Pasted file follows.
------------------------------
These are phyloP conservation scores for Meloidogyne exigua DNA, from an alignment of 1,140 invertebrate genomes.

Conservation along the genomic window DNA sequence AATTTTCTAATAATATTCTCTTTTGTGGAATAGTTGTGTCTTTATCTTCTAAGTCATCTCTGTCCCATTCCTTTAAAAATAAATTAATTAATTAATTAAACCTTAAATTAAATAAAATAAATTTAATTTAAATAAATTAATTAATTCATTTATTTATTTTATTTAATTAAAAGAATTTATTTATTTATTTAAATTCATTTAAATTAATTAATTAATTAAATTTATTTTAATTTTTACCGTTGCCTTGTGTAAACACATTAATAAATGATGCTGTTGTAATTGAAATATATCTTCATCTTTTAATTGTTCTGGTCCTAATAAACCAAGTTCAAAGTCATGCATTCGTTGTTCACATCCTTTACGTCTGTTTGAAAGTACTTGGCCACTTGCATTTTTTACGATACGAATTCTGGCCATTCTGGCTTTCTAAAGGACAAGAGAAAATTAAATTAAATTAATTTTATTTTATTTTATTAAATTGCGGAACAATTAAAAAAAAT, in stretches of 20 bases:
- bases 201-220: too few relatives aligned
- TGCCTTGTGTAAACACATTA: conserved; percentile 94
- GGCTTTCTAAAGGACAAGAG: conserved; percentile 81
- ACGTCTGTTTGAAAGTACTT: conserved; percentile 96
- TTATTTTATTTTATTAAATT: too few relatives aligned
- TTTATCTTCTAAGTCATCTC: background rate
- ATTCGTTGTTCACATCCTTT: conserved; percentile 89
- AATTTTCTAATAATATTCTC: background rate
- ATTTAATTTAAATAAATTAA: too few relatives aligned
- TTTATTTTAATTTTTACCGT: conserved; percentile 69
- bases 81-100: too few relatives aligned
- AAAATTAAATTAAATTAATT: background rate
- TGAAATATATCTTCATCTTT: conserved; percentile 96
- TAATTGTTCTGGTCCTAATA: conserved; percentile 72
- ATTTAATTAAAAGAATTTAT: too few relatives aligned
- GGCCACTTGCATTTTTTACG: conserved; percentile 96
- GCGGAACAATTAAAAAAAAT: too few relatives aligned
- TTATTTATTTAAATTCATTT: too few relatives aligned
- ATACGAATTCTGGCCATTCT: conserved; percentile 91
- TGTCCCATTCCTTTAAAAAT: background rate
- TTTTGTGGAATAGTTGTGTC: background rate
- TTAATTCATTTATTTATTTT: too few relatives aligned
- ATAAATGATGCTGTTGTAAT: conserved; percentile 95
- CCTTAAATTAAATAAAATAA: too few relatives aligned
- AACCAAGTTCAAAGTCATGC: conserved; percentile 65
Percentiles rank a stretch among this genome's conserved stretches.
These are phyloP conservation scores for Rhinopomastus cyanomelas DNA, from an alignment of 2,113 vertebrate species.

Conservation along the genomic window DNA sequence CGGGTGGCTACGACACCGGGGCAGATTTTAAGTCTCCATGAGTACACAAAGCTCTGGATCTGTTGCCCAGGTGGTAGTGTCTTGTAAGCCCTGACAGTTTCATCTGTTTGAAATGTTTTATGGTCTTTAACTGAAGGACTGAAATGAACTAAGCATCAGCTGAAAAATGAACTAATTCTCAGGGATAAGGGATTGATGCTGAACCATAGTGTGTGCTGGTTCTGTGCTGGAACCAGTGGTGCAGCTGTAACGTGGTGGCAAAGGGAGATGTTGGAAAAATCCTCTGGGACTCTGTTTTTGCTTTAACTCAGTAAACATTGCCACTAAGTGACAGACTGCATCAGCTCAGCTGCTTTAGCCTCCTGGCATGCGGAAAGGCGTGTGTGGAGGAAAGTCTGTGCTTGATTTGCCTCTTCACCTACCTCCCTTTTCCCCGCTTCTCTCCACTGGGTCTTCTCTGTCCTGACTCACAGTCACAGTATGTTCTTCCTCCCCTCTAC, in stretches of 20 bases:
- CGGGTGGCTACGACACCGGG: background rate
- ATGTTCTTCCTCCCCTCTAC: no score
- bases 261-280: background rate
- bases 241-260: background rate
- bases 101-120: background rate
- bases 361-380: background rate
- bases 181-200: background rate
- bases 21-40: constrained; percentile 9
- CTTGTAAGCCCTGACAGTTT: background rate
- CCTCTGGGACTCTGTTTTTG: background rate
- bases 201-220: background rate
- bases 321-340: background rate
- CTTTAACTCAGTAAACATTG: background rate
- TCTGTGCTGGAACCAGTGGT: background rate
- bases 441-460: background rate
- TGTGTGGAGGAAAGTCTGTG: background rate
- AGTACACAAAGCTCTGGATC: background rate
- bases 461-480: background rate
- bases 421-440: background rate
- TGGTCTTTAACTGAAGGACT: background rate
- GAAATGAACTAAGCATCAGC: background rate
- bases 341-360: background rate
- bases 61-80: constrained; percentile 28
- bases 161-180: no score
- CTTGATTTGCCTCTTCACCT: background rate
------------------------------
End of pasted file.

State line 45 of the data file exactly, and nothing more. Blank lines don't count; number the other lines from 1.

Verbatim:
- bases 441-460: background rate